Beate Peter, Ph.D., CCC-SLP, is a Research Assistant Professor in the Department of Speech and Hearing Sciences at the University of Washington in Seattle. She holds a master’s degree in Speech-Language Pathology and a Ph.D. degree in Speech and Hearing Sciences, both from the University of Washington. Dr. Peter recently completed three years of postdoctoral training in medical and statistical genetics under the mentorship of Wendy Raskind, M.D., Ph.D., in the Division of Medical Genetics and Ellen Wijsman Ph.D., in the Department of Biostatistics, both at the University of Washington. During her postdoctoral training, Dr. Peter focused on the genetics of dyslexia and neurogenic motor diseases. In addition to the Certificate of Clinical Competence, issued by the American Speech-Language-Hearing Association, she holds the Graduate Certificate in Statistical Genetics, issued by the Department of Biostatistics at the University of Washington. Her current research focuses on molecular and statistical genetics of communication disorders, particularly speech sound disorder and dyslexia, where she is applying cutting-edge methods in molecular genetics to identify causal genes. Her studies of behavioral traits in multidgenerational families with childhood apraxia of speech (CAS) have led to proposing a new CAS definition as a disorder caused by a central deficit in sequential processing expressed across many modalities; this framework explains the deficits in word decoding and spelling frequently observed in children as well as adults with present or past CAS. Dr. Peter’s clinical experience was gained in the public schools, where she was placed in elementary and high schools, and also in a private clinic for children with learning disabilities, where she primarily treated children with deficits in written language.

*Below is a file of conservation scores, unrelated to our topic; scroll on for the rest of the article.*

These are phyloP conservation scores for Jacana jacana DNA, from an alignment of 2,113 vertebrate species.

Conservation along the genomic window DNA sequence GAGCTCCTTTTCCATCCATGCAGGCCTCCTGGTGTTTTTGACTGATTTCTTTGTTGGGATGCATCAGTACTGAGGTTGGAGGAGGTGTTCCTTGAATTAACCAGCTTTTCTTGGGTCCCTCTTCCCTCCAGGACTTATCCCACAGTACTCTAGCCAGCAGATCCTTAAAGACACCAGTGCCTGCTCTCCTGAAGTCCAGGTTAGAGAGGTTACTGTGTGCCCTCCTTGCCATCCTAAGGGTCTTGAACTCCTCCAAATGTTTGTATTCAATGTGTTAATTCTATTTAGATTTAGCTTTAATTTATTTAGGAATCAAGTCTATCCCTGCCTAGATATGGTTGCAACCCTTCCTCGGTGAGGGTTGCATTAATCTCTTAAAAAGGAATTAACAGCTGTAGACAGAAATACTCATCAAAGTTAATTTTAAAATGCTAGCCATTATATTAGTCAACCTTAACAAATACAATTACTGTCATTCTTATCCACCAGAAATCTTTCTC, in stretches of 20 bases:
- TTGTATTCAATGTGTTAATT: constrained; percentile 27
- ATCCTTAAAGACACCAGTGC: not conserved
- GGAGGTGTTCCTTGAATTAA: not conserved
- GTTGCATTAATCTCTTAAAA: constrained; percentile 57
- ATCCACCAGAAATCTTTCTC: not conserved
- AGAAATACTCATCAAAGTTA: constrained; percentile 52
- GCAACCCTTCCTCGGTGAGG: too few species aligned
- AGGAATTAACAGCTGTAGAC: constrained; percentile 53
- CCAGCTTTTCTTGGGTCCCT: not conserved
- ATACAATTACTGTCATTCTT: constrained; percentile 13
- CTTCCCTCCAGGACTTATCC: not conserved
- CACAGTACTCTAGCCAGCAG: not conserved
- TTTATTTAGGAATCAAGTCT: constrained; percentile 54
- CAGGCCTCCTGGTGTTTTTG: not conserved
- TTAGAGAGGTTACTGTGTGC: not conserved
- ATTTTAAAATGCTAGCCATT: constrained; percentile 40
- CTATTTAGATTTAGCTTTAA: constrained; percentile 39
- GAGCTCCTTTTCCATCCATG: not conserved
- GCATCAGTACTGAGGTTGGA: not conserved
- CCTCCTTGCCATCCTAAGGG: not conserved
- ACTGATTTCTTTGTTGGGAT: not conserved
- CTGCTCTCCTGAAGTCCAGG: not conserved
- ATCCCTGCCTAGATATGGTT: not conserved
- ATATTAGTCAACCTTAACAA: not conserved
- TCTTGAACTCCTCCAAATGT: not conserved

Disclosure Statement Beate Peter, Ph.D., CCC-SLP, is a Research Assistant Professor in the Department of Speech and Hearing Sciences at the University of Washington in Seattle.
Disclosure: Dr. Peter is a Research Assistant Professor in the Department of Speech and Hearing Sciences at the University of Washington in Seattle. There are no other relevant financial or non-financial relationships to disclose.